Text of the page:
Bipolar Disorder Has a Softer Side
Identifying bipolar disorder's "softer side" can be a challenge.
Posted Jan 06, 2020
It’s true. Bipolar disorder has a “softer side,” and that’s what makes the condition's diagnosis all the more challenging in people who have a wide array of what might be considered “finer symptoms.”
Classic bipolar disorder is characterized by dramatic, extreme mood swings—from high “highs” (mania and hypomania, “I can do anything”) to low “lows” (depression, suicidal thoughts, anxiety, paranoia). But what about people with symptoms considered more “common,” like periods of anxiousness, sense of uneasiness, irritability, boredom, poor decision-making, and feelings of meaninglessness intermingled with moments of energy and intensity, euphoria, a spurt of ideas, focus, brilliance, vision, and achievement? These are often missed in psychiatric examinations because they are not viewed as a connected whole. They fall beneath what might be called the “threshold of diagnosis,” failing to fit neatly within standard clinical tools like the Bipolar Spectrum Diagnostic Scale or the Mood Disorder Questionnaire.
As a discernible condition, bipolar disorder is considered rare, affecting only about 1 percent to 2.8 percent of the population. However, if the softer forms of this mental condition are considered, its prevalence may be as high as 7 percent or 8 percent, some experts contend.
Implications of Bipolar ‘Light’
Having “bipolar light” does not necessarily exempt one from both the negative and what some might call “positive” aspects of the disorder; as well as from the impact the condition can have on normal, day-to-day activities, including problems with intense anxiety; insomnia and wakefulness; substance abuse; and problems similar to those of autism spectrum disorder. As many as 50 percent of patients with bipolar disorder have abused drugs at some point in their lives. In more simple terms, bipolar disorder on any level, severe or moderate or mild, can be described as an energy imbalance; too much or too little during any given time period, that time period often lasting for several days in a row.
With its elevated moods, the condition can spark tremendous productivity, speed of thinking and movement, obsessiveness, a flurry of new ideas, enhanced self-awareness, a drive for perfection, even over-excitement. Some of history’s greatest thinkers and artists—painter Vincent van Gogh, writer Virginia Woolf, composer Robert Schumann, actress Vivien Leigh, and author Edgar Allen Poe—are believed to have suffered from bipolar-related symptoms, accomplishing their greatest works during energy peaks.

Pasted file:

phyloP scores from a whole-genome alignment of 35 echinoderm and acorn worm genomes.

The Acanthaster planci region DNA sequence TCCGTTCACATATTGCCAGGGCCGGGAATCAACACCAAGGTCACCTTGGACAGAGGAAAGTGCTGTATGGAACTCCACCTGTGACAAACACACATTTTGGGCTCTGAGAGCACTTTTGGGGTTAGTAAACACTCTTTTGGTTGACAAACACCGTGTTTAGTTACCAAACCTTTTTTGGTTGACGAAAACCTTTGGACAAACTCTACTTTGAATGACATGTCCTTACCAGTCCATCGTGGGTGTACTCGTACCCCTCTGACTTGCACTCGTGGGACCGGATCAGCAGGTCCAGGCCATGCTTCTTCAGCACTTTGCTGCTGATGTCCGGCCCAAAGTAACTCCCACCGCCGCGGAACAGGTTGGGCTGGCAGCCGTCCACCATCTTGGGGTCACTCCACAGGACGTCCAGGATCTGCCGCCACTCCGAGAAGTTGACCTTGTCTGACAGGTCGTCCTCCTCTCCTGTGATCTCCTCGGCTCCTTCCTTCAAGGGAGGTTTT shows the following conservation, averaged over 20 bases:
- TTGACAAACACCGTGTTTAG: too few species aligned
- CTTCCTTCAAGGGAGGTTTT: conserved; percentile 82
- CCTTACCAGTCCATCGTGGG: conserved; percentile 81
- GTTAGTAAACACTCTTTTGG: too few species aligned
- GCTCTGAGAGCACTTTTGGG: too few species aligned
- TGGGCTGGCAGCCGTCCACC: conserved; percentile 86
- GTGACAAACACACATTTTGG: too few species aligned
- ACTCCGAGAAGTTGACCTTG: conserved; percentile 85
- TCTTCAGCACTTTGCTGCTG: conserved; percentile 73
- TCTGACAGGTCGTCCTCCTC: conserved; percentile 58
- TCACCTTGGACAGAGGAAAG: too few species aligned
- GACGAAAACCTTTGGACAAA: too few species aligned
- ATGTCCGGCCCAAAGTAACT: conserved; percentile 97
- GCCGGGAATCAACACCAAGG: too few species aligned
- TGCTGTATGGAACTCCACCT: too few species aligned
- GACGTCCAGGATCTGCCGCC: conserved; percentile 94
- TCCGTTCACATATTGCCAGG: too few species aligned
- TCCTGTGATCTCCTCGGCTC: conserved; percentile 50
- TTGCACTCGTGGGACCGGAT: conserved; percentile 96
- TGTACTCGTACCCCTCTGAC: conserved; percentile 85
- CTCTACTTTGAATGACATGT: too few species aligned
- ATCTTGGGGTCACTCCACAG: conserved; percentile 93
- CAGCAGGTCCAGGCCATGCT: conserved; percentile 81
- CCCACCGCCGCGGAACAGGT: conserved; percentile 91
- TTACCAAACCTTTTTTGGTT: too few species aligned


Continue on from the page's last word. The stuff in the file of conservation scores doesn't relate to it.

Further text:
On the downside, the psychiatric disorder’s “highs” can lead to compulsive behaviors such as binge buying, poor judgment, irritability, and a general sense that people are moving much too slowly and, frankly, are in the way; this can result in a variety of life problems like aggressive driving and road rage. The patient is mentally moving at 100 miles per hour when everyone else is doing the speed limit of 55.
Even more impactful is the condition’s “lows,” leading to feelings of hopelessness, disinterest in normally enjoyable activities, fear and paranoia and a gnawing, overall belief that what was achieved during the patient’s state of high energy was simply not good enough. A fear of falling short of perfection can stymie action, and activity. Patients with the disorder also may experience problems in personal and family relationships, exhibiting over-sensitivity to comments and situations and becoming estranged from loved ones.
In its mildest forms, bipolar disorder can still leave people with an array of symptoms that no simple diagnosis will explain or standard therapy can address. Patients are left blaming their personality, childhood and family life, other medical conditions or even what some religions refer to as a “sinful nature” for their range of moods and reactions. To find peace, they oftentimes seek unconventional treatments such as ketogenic diets, ketamine infusion therapy for depression, LSD micro-dosing, cold showers, even spiritual retreats.
When the condition causes difficulties in a person’s personal, professional, or work life, then medical assistance is needed. In analyzing these cases, physicians must go beyond what appears to be, at its surface, generalized anxiety or depression, because many of the medications for these more common psychiatric conditions actually can worsen the agitation in bipolar disorder. Psychotherapy also can prove helpful in managing mood swings, although the approach is much more effective with an accurate diagnosis.
Meanwhile, tools that go beyond current diagnostic scales and questionnaires are needed to help practitioners recognize bipolar disorder’s less pathological, finer symptoms. That’s why we are developing a “Rockstar Bipolar Questionnaire,” which hopefully will prove clinically useful in illuminating the softer nuances of bipolar disorder.
Greater awareness of “bipolar light” should give us increased understanding of what is normal, what is too little, what is too much, and what makes a person an incredible “Rock Star.”